Is It Legal To Record Conversations With Your Employees?
By Mark Swartz
He said this. I said that. He’s lying. I’m not. Hardly an effective way to arbitrate a dispute with an employee. Yet so often their undocumented word against the manager’s is the only evidence available.
Shouldn’t managers be secretly recording troublesome conversations? That way they’d have hard proof of what occurred. It would no longer come down to each accuser’s credibility. Seems like a sensible solution. Except it may not be.
This problem is much more common due to mobile phone use. A silent click on Record is all it takes to open up a hornet’s nest of possible legal issues.
Can Managers Record Subordinates?
A manger acting as the representative of their employer is bound by certain conditions. The company’s policy may prescribe whether recordings can be made (also if and when they can be used).
More importantly there are legalities to abide by. Privacy legislation impacts how employers collect, use and disclose the personal information of their employees. This applies even if an employee is causing damage or you’re trying to prevent their sabotage.
Furthermore the courts have rules about admissibility of evidence. These may preclude the use of recordings despite all the involved parties having given prior consent.
Confusing? Let’s try to make this a little more straightforward.
How Privacy Laws Apply
Where the employer is located, and depending whether they’re provincially or federally regulated, a provincial privacy act or the federal Personal Information Protection and Electronic Documents Act (PIPEDA) addresses the collection, use and disclosure of personal employee information.
Any employer seeking to monitor employees – either by voice recording, video, keyboard tracking – should have a clear written policy. That policy needs to be signed and agreed to by employees.
Such a policy would establish that staff should not have any expectation of privacy, and that the employer’s use of the information may be for performance, conduct and workplace security monitoring. On top of this, rationales for gathering information in that way must be reasonable. That’s not a guarantee, though, of legal immunity for the employer.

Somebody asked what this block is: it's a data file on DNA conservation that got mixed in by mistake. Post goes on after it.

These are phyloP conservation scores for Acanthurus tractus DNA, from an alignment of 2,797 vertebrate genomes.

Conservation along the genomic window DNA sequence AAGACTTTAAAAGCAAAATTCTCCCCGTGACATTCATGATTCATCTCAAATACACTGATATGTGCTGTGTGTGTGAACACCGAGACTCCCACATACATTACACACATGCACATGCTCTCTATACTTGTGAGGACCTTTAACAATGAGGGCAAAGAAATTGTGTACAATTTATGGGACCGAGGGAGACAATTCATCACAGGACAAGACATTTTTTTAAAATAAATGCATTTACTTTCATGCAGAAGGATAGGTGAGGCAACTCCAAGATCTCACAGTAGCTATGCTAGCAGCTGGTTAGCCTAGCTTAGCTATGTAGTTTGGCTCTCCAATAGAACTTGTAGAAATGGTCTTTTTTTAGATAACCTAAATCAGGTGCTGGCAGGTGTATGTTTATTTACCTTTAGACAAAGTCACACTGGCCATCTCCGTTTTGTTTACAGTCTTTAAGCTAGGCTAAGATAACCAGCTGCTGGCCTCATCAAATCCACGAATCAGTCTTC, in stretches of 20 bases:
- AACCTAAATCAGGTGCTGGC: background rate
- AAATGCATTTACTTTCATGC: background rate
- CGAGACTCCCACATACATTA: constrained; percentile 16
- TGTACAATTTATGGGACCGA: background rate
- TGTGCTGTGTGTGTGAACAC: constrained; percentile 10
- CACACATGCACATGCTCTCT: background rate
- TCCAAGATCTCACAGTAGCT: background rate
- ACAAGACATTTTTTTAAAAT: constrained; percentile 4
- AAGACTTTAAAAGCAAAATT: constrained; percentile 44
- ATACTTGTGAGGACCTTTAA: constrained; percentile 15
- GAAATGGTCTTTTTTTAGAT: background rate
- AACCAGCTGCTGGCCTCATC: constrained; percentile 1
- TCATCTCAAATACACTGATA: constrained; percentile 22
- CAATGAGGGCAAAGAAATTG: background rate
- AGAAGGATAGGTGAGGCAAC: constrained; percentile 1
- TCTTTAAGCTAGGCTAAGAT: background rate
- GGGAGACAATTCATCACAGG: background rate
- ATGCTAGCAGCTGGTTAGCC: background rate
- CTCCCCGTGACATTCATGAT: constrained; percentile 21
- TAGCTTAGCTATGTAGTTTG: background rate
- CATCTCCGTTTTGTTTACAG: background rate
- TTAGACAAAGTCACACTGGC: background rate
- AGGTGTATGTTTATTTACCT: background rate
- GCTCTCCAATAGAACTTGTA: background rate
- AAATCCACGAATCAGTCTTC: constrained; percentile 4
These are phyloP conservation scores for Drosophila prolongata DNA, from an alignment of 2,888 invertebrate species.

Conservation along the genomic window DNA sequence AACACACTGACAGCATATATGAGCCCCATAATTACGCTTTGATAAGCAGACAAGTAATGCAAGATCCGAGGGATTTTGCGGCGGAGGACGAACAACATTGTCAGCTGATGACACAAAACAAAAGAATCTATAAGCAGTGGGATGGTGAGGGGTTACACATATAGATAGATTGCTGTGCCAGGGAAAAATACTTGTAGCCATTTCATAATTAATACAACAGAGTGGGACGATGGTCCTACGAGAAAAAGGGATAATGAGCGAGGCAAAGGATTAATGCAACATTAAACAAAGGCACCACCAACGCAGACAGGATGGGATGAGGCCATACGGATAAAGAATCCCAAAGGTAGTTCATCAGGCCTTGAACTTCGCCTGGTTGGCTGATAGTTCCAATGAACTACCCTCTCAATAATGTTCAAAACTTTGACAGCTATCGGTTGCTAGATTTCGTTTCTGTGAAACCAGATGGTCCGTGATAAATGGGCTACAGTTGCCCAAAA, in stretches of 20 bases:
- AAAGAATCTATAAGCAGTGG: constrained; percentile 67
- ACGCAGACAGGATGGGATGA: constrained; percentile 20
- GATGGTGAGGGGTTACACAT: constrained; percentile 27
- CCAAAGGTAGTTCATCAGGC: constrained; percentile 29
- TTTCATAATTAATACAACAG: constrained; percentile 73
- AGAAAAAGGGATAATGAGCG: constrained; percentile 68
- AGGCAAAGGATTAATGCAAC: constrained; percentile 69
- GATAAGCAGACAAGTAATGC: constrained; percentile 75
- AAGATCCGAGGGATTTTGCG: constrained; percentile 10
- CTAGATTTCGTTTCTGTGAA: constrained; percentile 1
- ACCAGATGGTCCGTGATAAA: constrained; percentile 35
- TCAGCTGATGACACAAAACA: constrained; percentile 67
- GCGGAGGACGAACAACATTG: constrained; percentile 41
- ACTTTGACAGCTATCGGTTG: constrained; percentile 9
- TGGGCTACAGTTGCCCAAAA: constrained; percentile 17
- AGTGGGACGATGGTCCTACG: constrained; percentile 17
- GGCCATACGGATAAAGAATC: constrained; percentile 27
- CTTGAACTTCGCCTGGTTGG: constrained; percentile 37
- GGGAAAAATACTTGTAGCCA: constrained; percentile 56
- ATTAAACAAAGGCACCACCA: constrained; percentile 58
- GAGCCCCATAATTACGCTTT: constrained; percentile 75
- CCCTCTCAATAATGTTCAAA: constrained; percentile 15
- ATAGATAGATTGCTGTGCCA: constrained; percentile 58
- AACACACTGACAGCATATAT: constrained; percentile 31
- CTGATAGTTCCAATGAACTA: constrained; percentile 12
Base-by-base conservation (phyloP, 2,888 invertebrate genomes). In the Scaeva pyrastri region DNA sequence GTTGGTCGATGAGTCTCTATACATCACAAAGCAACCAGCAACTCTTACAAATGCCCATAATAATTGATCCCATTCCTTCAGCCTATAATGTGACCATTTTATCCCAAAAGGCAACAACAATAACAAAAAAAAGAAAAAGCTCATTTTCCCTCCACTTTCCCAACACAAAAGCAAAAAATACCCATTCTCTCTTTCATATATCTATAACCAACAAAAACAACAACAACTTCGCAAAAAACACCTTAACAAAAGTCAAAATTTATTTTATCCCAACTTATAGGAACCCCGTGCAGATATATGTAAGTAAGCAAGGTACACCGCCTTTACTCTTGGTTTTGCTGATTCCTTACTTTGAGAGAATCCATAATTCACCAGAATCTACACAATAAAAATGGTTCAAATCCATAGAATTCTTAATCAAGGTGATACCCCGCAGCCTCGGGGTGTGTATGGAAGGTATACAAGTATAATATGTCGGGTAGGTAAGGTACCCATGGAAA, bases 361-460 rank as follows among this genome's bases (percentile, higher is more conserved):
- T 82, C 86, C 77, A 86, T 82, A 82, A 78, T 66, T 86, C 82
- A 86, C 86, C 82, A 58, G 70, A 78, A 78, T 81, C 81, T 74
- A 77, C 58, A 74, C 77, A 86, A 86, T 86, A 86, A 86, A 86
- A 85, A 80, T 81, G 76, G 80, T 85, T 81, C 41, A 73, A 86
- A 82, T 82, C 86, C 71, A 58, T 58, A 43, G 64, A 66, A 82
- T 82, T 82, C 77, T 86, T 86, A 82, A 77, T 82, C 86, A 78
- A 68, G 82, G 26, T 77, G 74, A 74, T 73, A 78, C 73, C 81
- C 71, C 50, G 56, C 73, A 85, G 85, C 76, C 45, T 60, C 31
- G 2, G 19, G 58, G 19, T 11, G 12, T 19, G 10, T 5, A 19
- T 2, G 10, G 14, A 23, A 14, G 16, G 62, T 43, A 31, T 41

Creating a Hostile Work Environment
A recorded version of what was said in conversations can solidify the facts of a case, particularly where an employee may be fired for just cause. But if your staff knows you secretly record meetings or private conversations, this could create a hostile or toxic work environment.
As one example, the British Columbia Court of Appeal frowned upon an employer recording his conversation with an employee, saying it irreparably harmed the employee/employer relationship.
Undisclosed recording could constitute a breach of privacy (“intrusion upon seclusion”) or a breach of trust which could arguably constitute constructive dismissal.
Not All Recordings Are Admissible As Evidence
The affected employee could attempt to have any recordings barred as evidence in a court case against them. In a work performance, insubordination, grievance or related proceeding, it’s tough to enforce discipline or sustain a termination for just cause if the collection of the information is found to be improper or unreasonable. In much of Canada the law remains unsettled on this issue.
Use Witnesses and Notes Instead
Despite newfangled technology, old-style note taking – and having a witness present during controversial conversations – may still be the best defense.
At performance reviews, disciplinary or dismissal meetings, having two employer-side people present provides a witness who can take detailed notes. Compared to secretly recording the session it’s a sign of workplace respect and civility. As well the witness statement and notes may be less likely to be deemed inadmissible, unless that witness can be shown to harbour malice toward the employee.
It is in your best interest to seek advice from a qualified employment lawyer in labour matters. Your good intention to preserve conversations accurately by recording them could lead to further difficulties. There are indeed times when such recordings are permitted and actually encouraged.
However without knowing which laws and regulations apply, you put your employer at unnecessary risk.